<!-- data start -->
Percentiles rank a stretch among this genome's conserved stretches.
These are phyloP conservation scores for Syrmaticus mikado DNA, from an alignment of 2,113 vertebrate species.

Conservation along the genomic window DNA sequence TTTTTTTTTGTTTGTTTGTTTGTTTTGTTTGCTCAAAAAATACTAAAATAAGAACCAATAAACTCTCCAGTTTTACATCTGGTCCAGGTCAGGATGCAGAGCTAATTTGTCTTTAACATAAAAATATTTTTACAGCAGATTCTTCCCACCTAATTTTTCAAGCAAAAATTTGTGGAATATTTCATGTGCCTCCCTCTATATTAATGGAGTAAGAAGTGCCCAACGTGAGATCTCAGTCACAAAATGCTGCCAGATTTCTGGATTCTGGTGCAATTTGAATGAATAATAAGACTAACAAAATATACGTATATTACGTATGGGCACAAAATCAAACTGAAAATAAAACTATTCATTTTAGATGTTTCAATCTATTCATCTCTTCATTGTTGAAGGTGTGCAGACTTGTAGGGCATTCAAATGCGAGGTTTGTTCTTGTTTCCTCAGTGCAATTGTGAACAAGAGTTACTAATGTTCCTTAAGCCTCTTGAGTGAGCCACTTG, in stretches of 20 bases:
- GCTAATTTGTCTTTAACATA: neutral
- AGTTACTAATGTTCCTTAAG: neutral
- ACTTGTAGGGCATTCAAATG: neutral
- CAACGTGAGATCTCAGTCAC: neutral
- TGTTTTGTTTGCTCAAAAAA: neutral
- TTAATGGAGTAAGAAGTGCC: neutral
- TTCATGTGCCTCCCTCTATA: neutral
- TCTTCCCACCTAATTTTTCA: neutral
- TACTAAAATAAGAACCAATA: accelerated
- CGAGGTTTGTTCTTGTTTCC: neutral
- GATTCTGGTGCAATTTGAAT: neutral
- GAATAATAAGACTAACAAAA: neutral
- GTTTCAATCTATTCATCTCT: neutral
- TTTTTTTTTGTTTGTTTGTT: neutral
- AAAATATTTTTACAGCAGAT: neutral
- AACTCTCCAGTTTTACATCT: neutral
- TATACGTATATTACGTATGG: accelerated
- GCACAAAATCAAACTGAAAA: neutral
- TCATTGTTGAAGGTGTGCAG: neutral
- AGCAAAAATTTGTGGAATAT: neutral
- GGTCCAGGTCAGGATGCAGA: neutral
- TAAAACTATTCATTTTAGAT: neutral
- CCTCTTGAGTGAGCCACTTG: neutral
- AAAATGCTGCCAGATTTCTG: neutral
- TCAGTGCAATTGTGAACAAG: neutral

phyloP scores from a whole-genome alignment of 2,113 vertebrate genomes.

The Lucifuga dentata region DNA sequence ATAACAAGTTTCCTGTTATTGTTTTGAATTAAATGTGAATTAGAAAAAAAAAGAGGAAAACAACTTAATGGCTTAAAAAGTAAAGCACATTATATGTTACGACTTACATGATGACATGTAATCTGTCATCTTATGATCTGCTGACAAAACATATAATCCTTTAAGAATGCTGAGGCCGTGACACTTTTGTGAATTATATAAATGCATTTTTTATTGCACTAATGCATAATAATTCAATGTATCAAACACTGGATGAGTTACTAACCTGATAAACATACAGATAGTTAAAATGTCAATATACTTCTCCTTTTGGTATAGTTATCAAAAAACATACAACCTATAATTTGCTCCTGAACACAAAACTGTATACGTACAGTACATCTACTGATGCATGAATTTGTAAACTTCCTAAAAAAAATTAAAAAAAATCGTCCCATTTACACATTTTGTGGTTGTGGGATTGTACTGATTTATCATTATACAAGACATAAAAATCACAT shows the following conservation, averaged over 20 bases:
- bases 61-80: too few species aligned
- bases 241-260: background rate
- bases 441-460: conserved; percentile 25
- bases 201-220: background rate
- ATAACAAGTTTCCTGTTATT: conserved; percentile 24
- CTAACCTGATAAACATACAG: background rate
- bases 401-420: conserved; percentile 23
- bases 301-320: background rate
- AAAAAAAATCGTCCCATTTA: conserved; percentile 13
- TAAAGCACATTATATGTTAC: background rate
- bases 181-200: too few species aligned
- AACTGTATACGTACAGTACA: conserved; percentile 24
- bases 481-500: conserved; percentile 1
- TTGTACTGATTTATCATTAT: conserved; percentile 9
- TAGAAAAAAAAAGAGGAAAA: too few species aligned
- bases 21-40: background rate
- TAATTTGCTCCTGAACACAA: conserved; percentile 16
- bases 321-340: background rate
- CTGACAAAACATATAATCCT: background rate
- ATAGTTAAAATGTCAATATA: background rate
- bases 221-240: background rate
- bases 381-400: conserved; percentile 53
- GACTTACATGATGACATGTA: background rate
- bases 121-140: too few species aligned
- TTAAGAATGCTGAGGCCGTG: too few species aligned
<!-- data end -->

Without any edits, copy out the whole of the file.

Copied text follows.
Percentiles rank a stretch among this genome's conserved stretches.
These are phyloP conservation scores for Syrmaticus mikado DNA, from an alignment of 2,113 vertebrate species.

Conservation along the genomic window DNA sequence TTTTTTTTTGTTTGTTTGTTTGTTTTGTTTGCTCAAAAAATACTAAAATAAGAACCAATAAACTCTCCAGTTTTACATCTGGTCCAGGTCAGGATGCAGAGCTAATTTGTCTTTAACATAAAAATATTTTTACAGCAGATTCTTCCCACCTAATTTTTCAAGCAAAAATTTGTGGAATATTTCATGTGCCTCCCTCTATATTAATGGAGTAAGAAGTGCCCAACGTGAGATCTCAGTCACAAAATGCTGCCAGATTTCTGGATTCTGGTGCAATTTGAATGAATAATAAGACTAACAAAATATACGTATATTACGTATGGGCACAAAATCAAACTGAAAATAAAACTATTCATTTTAGATGTTTCAATCTATTCATCTCTTCATTGTTGAAGGTGTGCAGACTTGTAGGGCATTCAAATGCGAGGTTTGTTCTTGTTTCCTCAGTGCAATTGTGAACAAGAGTTACTAATGTTCCTTAAGCCTCTTGAGTGAGCCACTTG, in stretches of 20 bases:
- GCTAATTTGTCTTTAACATA: neutral
- AGTTACTAATGTTCCTTAAG: neutral
- ACTTGTAGGGCATTCAAATG: neutral
- CAACGTGAGATCTCAGTCAC: neutral
- TGTTTTGTTTGCTCAAAAAA: neutral
- TTAATGGAGTAAGAAGTGCC: neutral
- TTCATGTGCCTCCCTCTATA: neutral
- TCTTCCCACCTAATTTTTCA: neutral
- TACTAAAATAAGAACCAATA: accelerated
- CGAGGTTTGTTCTTGTTTCC: neutral
- GATTCTGGTGCAATTTGAAT: neutral
- GAATAATAAGACTAACAAAA: neutral
- GTTTCAATCTATTCATCTCT: neutral
- TTTTTTTTTGTTTGTTTGTT: neutral
- AAAATATTTTTACAGCAGAT: neutral
- AACTCTCCAGTTTTACATCT: neutral
- TATACGTATATTACGTATGG: accelerated
- GCACAAAATCAAACTGAAAA: neutral
- TCATTGTTGAAGGTGTGCAG: neutral
- AGCAAAAATTTGTGGAATAT: neutral
- GGTCCAGGTCAGGATGCAGA: neutral
- TAAAACTATTCATTTTAGAT: neutral
- CCTCTTGAGTGAGCCACTTG: neutral
- AAAATGCTGCCAGATTTCTG: neutral
- TCAGTGCAATTGTGAACAAG: neutral

phyloP scores from a whole-genome alignment of 2,113 vertebrate genomes.

The Lucifuga dentata region DNA sequence ATAACAAGTTTCCTGTTATTGTTTTGAATTAAATGTGAATTAGAAAAAAAAAGAGGAAAACAACTTAATGGCTTAAAAAGTAAAGCACATTATATGTTACGACTTACATGATGACATGTAATCTGTCATCTTATGATCTGCTGACAAAACATATAATCCTTTAAGAATGCTGAGGCCGTGACACTTTTGTGAATTATATAAATGCATTTTTTATTGCACTAATGCATAATAATTCAATGTATCAAACACTGGATGAGTTACTAACCTGATAAACATACAGATAGTTAAAATGTCAATATACTTCTCCTTTTGGTATAGTTATCAAAAAACATACAACCTATAATTTGCTCCTGAACACAAAACTGTATACGTACAGTACATCTACTGATGCATGAATTTGTAAACTTCCTAAAAAAAATTAAAAAAAATCGTCCCATTTACACATTTTGTGGTTGTGGGATTGTACTGATTTATCATTATACAAGACATAAAAATCACAT shows the following conservation, averaged over 20 bases:
- bases 61-80: too few species aligned
- bases 241-260: background rate
- bases 441-460: conserved; percentile 25
- bases 201-220: background rate
- ATAACAAGTTTCCTGTTATT: conserved; percentile 24
- CTAACCTGATAAACATACAG: background rate
- bases 401-420: conserved; percentile 23
- bases 301-320: background rate
- AAAAAAAATCGTCCCATTTA: conserved; percentile 13
- TAAAGCACATTATATGTTAC: background rate
- bases 181-200: too few species aligned
- AACTGTATACGTACAGTACA: conserved; percentile 24
- bases 481-500: conserved; percentile 1
- TTGTACTGATTTATCATTAT: conserved; percentile 9
- TAGAAAAAAAAAGAGGAAAA: too few species aligned
- bases 21-40: background rate
- TAATTTGCTCCTGAACACAA: conserved; percentile 16
- bases 321-340: background rate
- CTGACAAAACATATAATCCT: background rate
- ATAGTTAAAATGTCAATATA: background rate
- bases 221-240: background rate
- bases 381-400: conserved; percentile 53
- GACTTACATGATGACATGTA: background rate
- bases 121-140: too few species aligned
- TTAAGAATGCTGAGGCCGTG: too few species aligned